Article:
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Tyler and Cameron Winklevoss are seeking another patent, this time for a blockchain-based system designed for “securely storing digital assets” like cryptocurrency.

The Winklevoss IP, LLC patent application, titled “Systems and methods for storing digital math-based assets using a secure portal,” was revealed last Tuesday by the U.S. Patent and Trademark Office (USPTO).

According to the patent filing, the Winklevoss system will use “an isolated computer within an electronic isolation chamber.” The system can generate several digital asset accounts, with “one or more private keys and a digital asset account identifier corresponding to each of the digital accounts.”

The patent describes a method that will allow a digital asset account to be divided “into a plurality of private key segments,” paving the way for more secure technology for cryptocurrencies. It stated, “Private keys for a multi-signature account may be distributed to a plurality of users who are required to authorize a transaction together… private keys for a multi-signature account may be stored as backups, e.g., in secure storage, which may be difficult to access, and may be used in the event that more readily obtainable keys are lost.”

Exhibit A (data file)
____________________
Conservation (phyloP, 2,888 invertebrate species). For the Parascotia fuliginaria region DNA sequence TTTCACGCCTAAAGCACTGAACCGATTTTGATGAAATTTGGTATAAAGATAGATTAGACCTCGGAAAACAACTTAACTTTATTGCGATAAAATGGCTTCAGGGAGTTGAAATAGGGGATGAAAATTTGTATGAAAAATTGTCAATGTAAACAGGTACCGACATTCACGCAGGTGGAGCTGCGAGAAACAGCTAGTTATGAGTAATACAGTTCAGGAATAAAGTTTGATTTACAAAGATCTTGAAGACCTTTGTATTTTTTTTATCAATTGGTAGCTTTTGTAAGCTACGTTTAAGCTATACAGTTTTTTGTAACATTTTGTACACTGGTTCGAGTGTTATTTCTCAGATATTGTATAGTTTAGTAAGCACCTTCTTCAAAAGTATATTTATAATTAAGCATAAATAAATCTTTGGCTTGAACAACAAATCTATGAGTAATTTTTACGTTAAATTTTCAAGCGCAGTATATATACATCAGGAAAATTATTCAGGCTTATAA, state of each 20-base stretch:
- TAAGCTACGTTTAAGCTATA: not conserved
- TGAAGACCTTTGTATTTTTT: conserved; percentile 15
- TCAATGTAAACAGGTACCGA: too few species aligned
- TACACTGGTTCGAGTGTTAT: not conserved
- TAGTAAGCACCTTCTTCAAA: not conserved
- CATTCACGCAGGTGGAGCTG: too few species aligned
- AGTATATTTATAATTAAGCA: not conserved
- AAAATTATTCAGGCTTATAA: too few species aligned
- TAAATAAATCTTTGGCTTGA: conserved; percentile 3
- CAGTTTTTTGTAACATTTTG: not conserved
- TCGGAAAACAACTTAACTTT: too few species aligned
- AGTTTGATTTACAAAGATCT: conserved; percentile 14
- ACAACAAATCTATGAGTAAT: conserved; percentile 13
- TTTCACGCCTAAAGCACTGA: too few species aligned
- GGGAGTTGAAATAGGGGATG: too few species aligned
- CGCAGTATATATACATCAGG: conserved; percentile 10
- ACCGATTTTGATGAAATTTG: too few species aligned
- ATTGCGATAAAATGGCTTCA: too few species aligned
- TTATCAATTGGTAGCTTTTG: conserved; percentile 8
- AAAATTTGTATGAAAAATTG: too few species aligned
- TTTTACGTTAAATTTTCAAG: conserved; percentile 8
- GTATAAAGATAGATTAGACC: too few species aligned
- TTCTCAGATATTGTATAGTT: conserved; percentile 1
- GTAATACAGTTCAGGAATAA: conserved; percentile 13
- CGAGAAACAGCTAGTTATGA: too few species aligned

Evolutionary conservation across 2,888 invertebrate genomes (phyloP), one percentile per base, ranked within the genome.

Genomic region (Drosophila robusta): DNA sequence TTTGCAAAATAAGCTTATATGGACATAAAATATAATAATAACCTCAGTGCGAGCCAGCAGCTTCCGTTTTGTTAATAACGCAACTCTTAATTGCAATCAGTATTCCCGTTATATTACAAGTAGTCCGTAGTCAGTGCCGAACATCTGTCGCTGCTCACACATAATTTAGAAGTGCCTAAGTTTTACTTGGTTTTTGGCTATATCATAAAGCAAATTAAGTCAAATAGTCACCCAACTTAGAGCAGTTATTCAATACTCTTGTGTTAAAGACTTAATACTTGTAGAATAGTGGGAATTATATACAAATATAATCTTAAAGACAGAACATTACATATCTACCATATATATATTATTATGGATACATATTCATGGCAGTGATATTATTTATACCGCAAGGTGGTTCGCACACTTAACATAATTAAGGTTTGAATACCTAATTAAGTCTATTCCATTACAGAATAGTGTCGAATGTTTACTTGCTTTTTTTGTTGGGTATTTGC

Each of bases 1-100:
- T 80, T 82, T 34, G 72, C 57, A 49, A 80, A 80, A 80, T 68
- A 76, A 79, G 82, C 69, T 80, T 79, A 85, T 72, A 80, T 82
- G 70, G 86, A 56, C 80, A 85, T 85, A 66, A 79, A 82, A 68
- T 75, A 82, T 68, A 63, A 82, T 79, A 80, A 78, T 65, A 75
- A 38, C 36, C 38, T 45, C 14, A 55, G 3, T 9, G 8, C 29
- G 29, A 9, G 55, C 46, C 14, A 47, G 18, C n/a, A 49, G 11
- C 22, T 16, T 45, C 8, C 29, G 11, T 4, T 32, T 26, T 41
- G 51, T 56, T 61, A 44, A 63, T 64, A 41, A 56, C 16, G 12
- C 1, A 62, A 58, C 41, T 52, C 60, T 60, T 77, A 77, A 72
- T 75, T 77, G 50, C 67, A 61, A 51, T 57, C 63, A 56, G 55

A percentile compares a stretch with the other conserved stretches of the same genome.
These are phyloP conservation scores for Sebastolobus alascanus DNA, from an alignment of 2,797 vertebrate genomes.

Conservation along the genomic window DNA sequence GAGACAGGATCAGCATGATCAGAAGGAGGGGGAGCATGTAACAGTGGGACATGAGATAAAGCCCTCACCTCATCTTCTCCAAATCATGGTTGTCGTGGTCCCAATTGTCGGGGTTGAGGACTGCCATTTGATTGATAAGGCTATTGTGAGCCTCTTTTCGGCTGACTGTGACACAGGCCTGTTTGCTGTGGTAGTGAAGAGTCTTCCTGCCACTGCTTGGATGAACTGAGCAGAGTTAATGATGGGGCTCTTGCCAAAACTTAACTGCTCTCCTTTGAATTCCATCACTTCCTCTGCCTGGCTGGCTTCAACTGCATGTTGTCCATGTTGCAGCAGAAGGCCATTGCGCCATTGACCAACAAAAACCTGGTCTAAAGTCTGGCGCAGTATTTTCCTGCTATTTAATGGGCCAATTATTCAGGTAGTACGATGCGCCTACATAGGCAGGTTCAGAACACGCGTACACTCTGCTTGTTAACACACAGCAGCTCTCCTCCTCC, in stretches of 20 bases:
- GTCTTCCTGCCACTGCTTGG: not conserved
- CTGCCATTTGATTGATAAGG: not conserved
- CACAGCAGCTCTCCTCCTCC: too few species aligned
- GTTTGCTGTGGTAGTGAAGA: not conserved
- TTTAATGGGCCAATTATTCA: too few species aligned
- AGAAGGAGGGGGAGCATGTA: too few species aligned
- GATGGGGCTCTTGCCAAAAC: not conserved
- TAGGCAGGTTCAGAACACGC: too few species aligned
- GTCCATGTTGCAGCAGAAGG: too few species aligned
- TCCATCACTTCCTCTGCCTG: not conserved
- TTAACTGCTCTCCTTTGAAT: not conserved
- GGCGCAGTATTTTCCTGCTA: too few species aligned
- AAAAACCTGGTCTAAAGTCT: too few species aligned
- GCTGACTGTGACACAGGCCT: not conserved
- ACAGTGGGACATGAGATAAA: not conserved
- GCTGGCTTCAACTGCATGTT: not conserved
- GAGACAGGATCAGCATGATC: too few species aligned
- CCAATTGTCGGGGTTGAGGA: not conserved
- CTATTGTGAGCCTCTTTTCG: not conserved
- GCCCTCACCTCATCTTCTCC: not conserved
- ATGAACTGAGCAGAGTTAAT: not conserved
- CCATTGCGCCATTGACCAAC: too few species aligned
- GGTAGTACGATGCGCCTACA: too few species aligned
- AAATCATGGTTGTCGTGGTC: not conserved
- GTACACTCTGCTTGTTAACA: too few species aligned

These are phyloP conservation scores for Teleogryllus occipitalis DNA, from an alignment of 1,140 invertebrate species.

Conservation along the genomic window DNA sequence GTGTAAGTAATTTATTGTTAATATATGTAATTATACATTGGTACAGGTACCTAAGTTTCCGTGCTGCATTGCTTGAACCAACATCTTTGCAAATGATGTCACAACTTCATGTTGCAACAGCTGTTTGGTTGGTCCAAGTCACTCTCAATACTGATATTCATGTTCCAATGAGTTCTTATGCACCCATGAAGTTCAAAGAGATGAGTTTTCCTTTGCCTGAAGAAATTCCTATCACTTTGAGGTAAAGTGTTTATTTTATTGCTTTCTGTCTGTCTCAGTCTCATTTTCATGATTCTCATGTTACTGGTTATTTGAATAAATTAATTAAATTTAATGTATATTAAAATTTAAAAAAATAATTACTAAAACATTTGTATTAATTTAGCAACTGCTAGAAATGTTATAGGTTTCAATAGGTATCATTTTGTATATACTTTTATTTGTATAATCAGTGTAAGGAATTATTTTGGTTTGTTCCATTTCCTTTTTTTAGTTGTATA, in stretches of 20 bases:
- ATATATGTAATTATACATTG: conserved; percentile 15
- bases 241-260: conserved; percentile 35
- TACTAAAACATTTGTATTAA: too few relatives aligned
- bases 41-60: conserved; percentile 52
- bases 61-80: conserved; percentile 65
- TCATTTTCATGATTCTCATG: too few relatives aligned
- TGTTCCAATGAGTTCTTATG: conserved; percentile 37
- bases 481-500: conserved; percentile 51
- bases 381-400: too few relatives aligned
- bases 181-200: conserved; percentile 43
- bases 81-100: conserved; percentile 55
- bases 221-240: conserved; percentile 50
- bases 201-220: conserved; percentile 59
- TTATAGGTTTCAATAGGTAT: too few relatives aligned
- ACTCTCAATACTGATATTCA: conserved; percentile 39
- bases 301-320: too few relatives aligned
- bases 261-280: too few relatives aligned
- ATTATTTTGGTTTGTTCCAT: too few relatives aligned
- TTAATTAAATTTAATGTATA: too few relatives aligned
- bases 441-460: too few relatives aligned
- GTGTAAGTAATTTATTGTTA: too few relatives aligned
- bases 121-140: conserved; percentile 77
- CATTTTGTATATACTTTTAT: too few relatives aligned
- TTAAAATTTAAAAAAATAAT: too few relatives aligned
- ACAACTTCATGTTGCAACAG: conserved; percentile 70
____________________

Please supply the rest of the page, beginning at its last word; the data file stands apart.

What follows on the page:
In the last couple of months, the Winklevoss brothers have been actively involved in blockchain and cryptocurrencies. In April, Winklevoss IP secured a patent for a blockchain-based system that implements common cryptographic principles to boost the security of digital transactions.

The Winklevoss twins filed a patent in May for an application for crypto-based asset trading that allows for the settlement of exchange-traded products (ETPs) using cryptocurrencies. However, the authorities rejected the application. A day after the decision, the matter was put under review.

Last month, the two launched a working group whose goal is to create industry standards to prevent criminal activities like market manipulation. The group, called Virtual Commodity Association (VCA), has bitFlyer, Bitstamp, and Bittrex.